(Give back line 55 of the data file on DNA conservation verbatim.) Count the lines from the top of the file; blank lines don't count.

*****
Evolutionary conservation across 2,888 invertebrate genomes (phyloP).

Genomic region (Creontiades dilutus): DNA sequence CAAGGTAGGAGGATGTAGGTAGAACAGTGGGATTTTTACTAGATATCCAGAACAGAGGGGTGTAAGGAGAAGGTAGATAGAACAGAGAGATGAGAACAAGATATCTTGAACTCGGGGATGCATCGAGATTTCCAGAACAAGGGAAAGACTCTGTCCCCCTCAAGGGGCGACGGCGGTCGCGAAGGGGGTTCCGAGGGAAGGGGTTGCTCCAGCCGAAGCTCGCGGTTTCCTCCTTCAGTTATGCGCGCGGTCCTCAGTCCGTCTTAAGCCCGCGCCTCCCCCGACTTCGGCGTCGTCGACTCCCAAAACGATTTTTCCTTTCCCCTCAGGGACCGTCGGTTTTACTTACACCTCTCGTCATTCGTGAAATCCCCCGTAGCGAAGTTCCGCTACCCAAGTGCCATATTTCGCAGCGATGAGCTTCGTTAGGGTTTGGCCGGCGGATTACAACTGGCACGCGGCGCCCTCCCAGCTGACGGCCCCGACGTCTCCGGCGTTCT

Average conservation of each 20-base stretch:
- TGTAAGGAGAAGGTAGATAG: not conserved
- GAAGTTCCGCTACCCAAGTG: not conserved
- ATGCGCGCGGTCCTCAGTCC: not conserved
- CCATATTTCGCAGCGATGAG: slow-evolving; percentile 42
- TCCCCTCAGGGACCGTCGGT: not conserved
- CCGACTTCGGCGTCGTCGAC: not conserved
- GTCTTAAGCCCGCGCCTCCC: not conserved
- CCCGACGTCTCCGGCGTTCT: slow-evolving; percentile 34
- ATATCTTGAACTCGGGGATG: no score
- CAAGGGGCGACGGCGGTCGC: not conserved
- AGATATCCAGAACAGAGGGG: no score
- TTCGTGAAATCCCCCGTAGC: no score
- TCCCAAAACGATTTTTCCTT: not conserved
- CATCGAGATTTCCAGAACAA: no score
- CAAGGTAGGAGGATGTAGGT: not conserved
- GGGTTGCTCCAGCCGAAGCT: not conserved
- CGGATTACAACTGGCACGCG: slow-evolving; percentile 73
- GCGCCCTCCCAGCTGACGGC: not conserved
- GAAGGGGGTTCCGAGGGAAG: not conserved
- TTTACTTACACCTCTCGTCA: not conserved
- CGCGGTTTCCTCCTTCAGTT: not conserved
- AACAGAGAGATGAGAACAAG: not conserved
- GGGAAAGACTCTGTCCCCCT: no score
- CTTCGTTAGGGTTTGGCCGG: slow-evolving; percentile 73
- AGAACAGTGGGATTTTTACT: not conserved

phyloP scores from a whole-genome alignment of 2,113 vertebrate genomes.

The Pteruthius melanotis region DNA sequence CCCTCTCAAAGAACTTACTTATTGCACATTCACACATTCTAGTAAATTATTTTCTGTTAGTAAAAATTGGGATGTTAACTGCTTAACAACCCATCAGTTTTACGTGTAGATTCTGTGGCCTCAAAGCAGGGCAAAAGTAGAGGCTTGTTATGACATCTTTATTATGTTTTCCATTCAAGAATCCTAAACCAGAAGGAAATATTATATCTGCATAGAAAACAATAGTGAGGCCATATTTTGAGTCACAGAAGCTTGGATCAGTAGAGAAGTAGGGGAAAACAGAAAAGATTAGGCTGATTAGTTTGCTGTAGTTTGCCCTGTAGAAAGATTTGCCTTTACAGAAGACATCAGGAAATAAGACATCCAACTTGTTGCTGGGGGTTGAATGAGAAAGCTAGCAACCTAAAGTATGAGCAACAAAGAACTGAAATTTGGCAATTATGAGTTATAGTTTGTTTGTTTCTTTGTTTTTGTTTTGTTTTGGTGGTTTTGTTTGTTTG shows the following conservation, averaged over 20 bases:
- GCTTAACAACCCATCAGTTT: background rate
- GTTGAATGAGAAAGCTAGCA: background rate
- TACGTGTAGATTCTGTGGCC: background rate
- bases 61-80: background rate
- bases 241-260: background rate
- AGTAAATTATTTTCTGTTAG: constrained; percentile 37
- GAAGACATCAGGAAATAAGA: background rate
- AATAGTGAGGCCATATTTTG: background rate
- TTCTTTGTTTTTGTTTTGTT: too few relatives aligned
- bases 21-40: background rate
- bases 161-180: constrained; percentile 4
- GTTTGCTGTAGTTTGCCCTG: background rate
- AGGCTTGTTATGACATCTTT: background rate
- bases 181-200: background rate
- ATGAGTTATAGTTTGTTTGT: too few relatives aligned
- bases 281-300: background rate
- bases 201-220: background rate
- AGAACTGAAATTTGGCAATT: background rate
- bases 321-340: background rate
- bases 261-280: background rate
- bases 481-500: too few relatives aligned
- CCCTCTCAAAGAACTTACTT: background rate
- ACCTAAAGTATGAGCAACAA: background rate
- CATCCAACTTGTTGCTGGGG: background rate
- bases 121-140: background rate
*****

- bases 121-140: background rate